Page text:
In the Midnight Hour
I used to avoid going to matches that were televised by Sky. Not because it was cheaper to sit at home in front of the box, but because they used to drag on and on. Two hours was the slot, so two hours they took to allow time for things like interviews and commercials. Then I noticed that all matches seemed to be taking longer. In the end, I found that the proceedings tended to move more promptly in league matches that were shown by Sky - presumably to keep on schedule. But even that has become a problem with a couple of three hour plus matches televised this year. What's more, there seems to have been an increasing number of matches 'abandoned' due to a curfew. This shows the problem with allowing things to drag on.
Speedway has always promoted itself as a family friendly sport. And rightly so. But if things are reaching the point of a curfew, then this means it is probably getting near bedtime for some people. Given that so many meetings are run midweek, there comes a point when kids ought to be in bed when there is school the next day. Now I can't say what time that is, but returning home from a speedway match, after battling out of the car park, at 11.00 or 11.30 pm seems to be on the late side. As it is for the parents who will need to get their offspring to bed, before retiring themselves and then getting up early for work the next day (I am assuming that only working parents can afford speedway these days!).
Sky has slipped a couple of GPs behind the red interactive button recently. The red button means that the benefits of SkyPlus are lost and you can't even record a match unless you happen to be watching it at the same time. But who can blame Sky for doing this if it is likely that an allocated slot is going to be insufficient for no apparent reason. This should be a warning to the Elite League.
I was once a regular at the Kingsmead Stadium in Canterbury. Johnnie Hoskins was in control then and he had a curfew of 9.00 pm. This was to maintain the tranquility of the city rather than it being a bedtime (there were no nightclubs allowed in Canterbury in those days). Old Johnnie knew that 9.00 pm meant just that. And it would be rigorously enforced, since the track was easily within earshot of the Cathedral and there were plenty of people opposed to speedway on grounds of noise. He never went past that deadline. Thirteen Heats and a second half within two hours every Saturday. Curiously, the second half races were run over three laps only, presumably to save time (although it couldn't have been very much!). If time was tight, then old Johnnie (well into his eighties by then) would be out on the centre green ordering the riders to get a move on. It ran like clockwork - which is only what you would expect from the Maestro.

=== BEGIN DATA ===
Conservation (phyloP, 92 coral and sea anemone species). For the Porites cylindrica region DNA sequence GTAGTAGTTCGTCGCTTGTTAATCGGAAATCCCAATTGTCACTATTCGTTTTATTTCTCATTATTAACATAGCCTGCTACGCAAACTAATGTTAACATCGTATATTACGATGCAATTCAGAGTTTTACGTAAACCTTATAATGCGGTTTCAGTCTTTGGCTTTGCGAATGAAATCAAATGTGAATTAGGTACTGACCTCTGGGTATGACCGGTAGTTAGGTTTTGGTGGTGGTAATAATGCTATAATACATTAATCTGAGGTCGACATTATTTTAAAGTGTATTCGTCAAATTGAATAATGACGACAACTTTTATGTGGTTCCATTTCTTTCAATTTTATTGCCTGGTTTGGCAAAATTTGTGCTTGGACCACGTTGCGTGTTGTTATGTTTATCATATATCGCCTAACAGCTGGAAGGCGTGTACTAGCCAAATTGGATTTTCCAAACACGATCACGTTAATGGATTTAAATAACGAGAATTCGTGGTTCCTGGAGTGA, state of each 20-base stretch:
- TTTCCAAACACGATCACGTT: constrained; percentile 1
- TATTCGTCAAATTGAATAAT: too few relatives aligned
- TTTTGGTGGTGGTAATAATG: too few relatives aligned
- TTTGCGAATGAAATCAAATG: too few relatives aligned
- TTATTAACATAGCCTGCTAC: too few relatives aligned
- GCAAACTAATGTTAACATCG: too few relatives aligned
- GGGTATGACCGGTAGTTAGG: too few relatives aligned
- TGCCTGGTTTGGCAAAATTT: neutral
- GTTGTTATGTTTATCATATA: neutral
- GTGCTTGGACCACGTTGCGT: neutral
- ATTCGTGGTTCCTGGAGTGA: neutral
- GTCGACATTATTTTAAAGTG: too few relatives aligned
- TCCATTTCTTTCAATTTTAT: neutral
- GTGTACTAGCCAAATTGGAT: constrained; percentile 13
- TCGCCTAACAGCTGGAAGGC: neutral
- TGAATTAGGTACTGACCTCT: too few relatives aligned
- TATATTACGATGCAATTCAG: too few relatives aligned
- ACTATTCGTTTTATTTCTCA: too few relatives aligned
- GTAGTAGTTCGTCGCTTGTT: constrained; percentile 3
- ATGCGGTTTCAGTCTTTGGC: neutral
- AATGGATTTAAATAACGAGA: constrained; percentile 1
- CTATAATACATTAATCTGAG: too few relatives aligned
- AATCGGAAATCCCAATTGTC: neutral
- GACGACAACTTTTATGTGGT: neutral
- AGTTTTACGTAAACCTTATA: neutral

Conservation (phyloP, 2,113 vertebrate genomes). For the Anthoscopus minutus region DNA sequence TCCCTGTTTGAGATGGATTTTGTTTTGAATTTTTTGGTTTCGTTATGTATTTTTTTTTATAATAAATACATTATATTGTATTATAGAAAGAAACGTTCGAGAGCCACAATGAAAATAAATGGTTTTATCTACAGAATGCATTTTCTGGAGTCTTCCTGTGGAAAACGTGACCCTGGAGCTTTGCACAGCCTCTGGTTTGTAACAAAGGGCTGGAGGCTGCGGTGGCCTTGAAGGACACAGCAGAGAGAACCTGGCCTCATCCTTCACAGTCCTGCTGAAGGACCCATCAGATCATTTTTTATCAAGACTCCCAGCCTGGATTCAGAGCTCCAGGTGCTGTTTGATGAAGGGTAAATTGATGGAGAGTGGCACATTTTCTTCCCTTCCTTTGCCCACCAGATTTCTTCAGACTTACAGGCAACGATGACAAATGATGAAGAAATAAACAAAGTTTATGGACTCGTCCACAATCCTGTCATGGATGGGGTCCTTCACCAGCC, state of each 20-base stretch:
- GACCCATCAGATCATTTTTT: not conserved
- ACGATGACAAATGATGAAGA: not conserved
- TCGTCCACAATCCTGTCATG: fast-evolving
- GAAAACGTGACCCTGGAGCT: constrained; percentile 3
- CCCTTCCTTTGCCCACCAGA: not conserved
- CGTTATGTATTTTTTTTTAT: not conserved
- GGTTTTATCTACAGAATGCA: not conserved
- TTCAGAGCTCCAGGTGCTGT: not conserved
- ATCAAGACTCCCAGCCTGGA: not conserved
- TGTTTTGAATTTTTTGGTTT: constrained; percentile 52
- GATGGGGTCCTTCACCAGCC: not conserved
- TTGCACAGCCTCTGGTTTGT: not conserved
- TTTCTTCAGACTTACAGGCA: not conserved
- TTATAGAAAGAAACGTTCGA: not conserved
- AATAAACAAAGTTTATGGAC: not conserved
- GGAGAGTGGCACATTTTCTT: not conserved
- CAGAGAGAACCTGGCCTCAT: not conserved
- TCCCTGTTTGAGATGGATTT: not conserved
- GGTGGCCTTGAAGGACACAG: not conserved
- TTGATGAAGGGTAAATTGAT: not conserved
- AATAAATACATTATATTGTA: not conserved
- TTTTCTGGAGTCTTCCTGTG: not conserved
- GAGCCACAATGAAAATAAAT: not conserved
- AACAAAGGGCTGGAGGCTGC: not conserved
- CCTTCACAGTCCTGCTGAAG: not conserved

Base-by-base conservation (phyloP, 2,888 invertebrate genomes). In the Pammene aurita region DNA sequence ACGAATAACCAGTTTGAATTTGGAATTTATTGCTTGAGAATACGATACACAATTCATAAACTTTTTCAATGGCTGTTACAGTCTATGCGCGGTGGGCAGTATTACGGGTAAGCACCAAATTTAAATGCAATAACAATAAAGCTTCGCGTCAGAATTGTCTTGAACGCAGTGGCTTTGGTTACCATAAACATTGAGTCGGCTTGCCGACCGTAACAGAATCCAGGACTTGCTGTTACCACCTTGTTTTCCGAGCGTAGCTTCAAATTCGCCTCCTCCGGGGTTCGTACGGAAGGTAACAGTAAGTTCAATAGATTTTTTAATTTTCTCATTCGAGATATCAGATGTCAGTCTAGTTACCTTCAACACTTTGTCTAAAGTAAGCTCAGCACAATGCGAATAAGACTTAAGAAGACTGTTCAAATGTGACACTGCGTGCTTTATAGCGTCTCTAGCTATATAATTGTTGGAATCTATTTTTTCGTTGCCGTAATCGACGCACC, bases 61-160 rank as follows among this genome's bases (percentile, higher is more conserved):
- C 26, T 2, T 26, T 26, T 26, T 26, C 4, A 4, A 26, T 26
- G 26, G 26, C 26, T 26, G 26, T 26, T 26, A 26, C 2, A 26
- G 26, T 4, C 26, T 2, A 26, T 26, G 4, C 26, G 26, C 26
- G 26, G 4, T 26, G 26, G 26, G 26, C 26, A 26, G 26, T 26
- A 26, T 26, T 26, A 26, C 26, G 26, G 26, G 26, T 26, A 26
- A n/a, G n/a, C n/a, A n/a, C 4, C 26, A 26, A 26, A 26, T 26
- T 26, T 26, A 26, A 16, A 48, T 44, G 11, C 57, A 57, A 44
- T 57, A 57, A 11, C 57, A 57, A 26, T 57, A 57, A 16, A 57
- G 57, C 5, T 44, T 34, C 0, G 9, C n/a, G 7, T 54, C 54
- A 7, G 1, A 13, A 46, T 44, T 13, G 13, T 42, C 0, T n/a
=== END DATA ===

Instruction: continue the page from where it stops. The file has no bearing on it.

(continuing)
Somewhere along the line, promoters have lost the plot. Today, speedway seems to be considered a family friendly sport, but it is run at prices that are prohibitive to most families, and at times and paces that are largely unacceptable. Just about sums it up really. What we really need are more people who could take a leaf out of Hoskins' book when it comes to promoting. To know what the public wants and can afford, then give it to them. My main gripe though is that the late finishes are presenting a problem for me and the gaps between races are such that the matches seem to lose momentum - remembering of course that my attention span is not what it once was!
This article was first published on 22nd October 2009
"Have to agree with Ken Nicholson re matches dragging on. Glasgow regularly take over 2 hours although being on a Sunday afternoon with the track watering can drag meetings out. Referees need to push meetings on as well, some matches could be sped up by better use of the 2 minutes, although I'm no fan of Frank Ebdon style matches that are over in an hour!!! "
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